Environmental justice against settler colonialism: Sakshi, ‘Denying Indigenous Environmental Justice: Experiences from Australia, Brazil, and Canada’, Fourth World Journal, 20, 2, 2021, pp. 115-130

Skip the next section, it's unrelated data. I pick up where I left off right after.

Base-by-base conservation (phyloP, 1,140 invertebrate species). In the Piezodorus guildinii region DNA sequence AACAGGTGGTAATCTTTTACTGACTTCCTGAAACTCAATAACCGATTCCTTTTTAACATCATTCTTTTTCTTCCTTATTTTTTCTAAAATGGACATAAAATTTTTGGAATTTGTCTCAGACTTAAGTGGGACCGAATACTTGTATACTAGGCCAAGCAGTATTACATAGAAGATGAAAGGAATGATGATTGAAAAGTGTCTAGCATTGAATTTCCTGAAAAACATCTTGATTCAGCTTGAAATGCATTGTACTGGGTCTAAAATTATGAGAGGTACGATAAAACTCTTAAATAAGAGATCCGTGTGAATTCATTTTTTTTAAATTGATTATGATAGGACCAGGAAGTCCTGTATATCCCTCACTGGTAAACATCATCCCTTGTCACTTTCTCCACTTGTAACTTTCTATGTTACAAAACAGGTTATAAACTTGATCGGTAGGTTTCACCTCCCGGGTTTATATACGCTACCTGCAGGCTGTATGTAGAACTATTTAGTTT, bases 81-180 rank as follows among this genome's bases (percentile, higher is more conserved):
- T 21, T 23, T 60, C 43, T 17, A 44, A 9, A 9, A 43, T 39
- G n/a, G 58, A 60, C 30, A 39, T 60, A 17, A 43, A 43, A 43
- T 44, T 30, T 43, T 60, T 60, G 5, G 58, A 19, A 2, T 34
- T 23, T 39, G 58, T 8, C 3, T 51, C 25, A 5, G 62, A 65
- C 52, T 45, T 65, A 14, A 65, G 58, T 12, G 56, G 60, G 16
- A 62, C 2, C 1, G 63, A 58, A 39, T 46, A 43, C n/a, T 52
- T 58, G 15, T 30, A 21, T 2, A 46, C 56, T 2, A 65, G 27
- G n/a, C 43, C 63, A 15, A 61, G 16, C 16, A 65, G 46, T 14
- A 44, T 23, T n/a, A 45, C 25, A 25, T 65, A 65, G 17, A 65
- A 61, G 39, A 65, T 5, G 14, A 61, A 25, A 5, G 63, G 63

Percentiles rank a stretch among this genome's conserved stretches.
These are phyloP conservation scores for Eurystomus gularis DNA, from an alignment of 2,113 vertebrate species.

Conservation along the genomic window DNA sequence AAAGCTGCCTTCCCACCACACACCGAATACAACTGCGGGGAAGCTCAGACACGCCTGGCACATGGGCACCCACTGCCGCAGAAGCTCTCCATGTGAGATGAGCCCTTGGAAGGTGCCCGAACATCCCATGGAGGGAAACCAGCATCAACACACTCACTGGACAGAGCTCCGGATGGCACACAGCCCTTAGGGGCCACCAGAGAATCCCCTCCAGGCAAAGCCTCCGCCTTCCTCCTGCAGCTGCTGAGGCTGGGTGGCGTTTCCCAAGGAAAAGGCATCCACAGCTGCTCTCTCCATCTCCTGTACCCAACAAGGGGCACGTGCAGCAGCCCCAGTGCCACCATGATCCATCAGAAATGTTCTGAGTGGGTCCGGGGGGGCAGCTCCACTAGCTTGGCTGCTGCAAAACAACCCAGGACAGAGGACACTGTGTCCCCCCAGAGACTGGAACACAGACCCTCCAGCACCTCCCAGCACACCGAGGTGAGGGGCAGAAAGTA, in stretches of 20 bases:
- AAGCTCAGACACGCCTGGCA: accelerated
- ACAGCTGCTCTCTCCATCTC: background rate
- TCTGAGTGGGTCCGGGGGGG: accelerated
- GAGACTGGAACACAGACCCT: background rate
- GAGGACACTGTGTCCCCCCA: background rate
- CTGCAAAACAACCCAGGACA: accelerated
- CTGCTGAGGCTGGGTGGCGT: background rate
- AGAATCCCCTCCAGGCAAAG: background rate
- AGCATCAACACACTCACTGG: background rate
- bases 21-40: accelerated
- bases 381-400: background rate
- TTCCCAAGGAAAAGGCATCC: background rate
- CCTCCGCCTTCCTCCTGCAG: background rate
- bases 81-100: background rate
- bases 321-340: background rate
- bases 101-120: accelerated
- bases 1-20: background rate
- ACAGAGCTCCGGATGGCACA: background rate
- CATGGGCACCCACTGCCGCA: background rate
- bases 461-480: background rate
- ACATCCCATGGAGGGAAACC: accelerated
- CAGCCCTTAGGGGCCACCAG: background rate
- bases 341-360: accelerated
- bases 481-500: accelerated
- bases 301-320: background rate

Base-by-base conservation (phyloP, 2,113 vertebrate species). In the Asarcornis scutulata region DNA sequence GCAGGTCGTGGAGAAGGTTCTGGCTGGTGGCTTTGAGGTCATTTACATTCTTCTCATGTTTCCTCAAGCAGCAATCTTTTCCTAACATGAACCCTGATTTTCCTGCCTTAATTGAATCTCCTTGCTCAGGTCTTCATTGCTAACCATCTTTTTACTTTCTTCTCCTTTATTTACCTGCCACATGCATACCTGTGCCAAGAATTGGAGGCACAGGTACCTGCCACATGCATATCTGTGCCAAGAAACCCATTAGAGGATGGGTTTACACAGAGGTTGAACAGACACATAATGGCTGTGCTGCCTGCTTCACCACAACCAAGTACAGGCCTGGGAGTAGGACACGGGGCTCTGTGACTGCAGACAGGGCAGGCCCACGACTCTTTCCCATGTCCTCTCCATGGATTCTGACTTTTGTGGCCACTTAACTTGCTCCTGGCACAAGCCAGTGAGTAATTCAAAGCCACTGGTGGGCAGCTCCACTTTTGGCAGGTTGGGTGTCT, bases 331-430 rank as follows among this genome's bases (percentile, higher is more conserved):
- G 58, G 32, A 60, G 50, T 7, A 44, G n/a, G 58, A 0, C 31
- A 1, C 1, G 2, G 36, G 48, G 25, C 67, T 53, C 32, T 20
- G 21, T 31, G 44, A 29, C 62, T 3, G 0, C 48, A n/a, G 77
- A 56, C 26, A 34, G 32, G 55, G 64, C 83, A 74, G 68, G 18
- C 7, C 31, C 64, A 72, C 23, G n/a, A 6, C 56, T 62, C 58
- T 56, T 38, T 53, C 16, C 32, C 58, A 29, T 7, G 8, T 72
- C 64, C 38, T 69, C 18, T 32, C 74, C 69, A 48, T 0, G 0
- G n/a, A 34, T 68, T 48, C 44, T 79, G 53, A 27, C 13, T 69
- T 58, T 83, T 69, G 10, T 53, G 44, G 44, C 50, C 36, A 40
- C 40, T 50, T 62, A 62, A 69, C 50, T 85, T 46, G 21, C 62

Abstract: This paper deliberates on the nature of justice in Indigenous engagement with settler-colonial legality. I use the case law-based evidence from the three jurisdictions, Australia, Brazil, and Canada, to reflect on the abstract and material representations of Indigenous environmental justice in contemporary settler-colonial societies. There are two elements at play here. While some of the constituent elements of ‘Indigenous environmental justice’ may remain undefined in the legal system, they function as an invitation to the courts for interpreting them widely. How far has this been used, and in what manner speaks to the nature of juridical engagement with indigeneity? Second, the need for certainty and procedural integrity within the legal interpretation often belies the assumption of neutrality. This is pronounced when political and historical questions are antecedents to the legal questions to be determined by a court. Settler colonial nations illustrate this contradiction by laying bare the past and present historical injustices that accompany Indigenous rights and sovereignty. To think about ‘justice’ in these cases requires principle-led juridical innovations. I argue that courts are yet to recognize their key role in identifying and remedying the violence scripted by the law on Indigenous people. While it may be a difficult and complex task to develop a radical jurisprudence without violating the separation of power, courts continue to be the final altars of justice with a wide range of creative and untapped powers. The responsibility to articulate Indigenous environmental justice as a legal principle in the Anthropocene1 calls for deploying those powers.

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